Stress Testing the Banking System: Methodologies and Applications

STRESS TESTING THE BANKING SYSTEM, M. Quagliariello, ed., Cambridge University Press, Forthcoming

67 Pages Posted: 10 Jan 2009 Last revised: 1 May 2009

Mario Quagliariello

European Banking Authority; Bank of Italy

Date Written: January 12, 2009


Stress tests are quantitative tools used by banking supervisors and central banks for assessing the soundness of the financial system in the event of extreme, but still plausible, shocks (macroeconomic stress tests). They are also an important management instrument for banks since they provide financial institutions with useful indications on the reliability of the internal systems designed for the measurement of risks (microeconomic or prudential stress tests). Under the new Basel Accord on banks' capital adequacy the presence of sound stress testing methodologies is a prerequisite for the adoption of the advanced methods for the quantification of minimum capital requirements.

Until the first half of 2007, the interest for stress testing had been circumscribed to practitioners, i.e., risk managers, central bankers and financial supervisors. Since then, the global financial system has been hit by deep turbulence's and all major economies have been affected by high volatility in financial markets, deterioration of the value of portfolios, widespread repricing of risk and severe liquidity drying up. It has been pointed out that the severity of the crisis has been largely due to its unexpected nature and that a more extensive and rigorous use of stress testing methodologies would have probably contributed to alleviate the intensity and the repercussions of the turmoil. In such a context, stress tests have become a key issue in policy discussions and a regular subject for newspapers' columnists.

Notwithstanding the importance of the topic, books covering the different facets of macroeconomic stress testing are missing so far. While many articles have been published on specific issues and some textbooks deal with prudential stress tests, a systematic survey of methodologies and applications of macroeconomic stress testing is not available.

This book aims at filling this gap, by providing practitioners and academics with a comprehensive and updated discussion of the theoretical underpinnings as well as the practical aspects of the implementation of such exercises. Prudential stress tests carried out by banks are not analysed in the book, even though it is not always practicable (and sensible) to distinguish them from macroeconomic stress tests.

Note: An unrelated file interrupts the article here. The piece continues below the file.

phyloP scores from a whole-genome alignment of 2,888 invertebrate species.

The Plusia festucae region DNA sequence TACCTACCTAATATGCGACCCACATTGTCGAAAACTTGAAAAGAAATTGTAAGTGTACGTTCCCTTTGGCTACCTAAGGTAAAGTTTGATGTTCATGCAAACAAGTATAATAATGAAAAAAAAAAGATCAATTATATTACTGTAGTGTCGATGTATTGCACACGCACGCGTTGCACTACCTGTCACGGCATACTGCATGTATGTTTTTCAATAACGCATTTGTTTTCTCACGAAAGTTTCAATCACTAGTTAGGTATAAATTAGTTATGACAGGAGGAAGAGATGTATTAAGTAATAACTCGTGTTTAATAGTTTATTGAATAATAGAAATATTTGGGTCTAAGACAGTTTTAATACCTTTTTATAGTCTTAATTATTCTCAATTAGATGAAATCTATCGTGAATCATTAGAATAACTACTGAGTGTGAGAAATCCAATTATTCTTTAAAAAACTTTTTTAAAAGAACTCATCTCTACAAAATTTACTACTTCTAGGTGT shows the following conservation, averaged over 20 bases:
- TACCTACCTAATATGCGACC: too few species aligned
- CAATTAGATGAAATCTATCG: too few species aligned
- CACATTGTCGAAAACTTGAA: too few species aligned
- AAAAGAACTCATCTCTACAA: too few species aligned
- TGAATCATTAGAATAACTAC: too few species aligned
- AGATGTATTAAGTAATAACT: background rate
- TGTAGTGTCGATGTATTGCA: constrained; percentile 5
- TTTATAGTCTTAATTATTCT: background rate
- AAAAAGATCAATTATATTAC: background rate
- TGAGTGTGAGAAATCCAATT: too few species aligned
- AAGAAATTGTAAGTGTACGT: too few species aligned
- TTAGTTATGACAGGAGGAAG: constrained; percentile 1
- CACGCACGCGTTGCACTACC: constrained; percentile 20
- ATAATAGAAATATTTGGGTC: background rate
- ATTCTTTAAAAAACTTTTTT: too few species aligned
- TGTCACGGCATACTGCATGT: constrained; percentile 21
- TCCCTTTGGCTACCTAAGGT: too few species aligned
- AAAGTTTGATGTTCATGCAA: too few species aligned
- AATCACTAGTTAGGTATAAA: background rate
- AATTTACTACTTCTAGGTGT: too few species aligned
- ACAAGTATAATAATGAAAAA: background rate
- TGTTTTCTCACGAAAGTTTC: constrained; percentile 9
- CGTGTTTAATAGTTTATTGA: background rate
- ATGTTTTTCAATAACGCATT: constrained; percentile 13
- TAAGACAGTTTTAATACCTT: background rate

The book builds on the experience gained by the economists of many national and international financial authorities in their day-to-day surveillance activity. All the contributors have an extensive expertise in financial stability issues and stress testing methodologies. Obviously, due to space constraints some potential interesting applications may have been omitted. Nevertheless, the book - while not exhaustive - is wide-ranging and includes outstanding presentations of the most significant approaches as well as an inner description of the state-of-the-art in this field.

While tailored for an expert readership, the book has the ambition to remain accessible to other readers, thanks to its plain language, clear explanation of the different issues, recurrent use of examples. The reader can either pick specific chapters of interest or easily move from simple to more complex topics as she progresses through the text.

Keywords: stress tests, financial stability, financial crises, banks, credit risk, market risk, liquidity risk, risk aggregation

JEL Classification: G18, G21, G28, G38, C00

Suggested Citation

Quagliariello, Mario, Stress Testing the Banking System: Methodologies and Applications (January 12, 2009). STRESS TESTING THE BANKING SYSTEM, M. Quagliariello, ed., Cambridge University Press, Forthcoming. Available at SSRN:

Mario Quagliariello (Contact Author)

European Banking Authority ( email )

Tower 42
25 Old Broad Street
London, EC2N 1HQ
Great Britain

Bank of Italy ( email )

Via Milano, 53
00184 Rome

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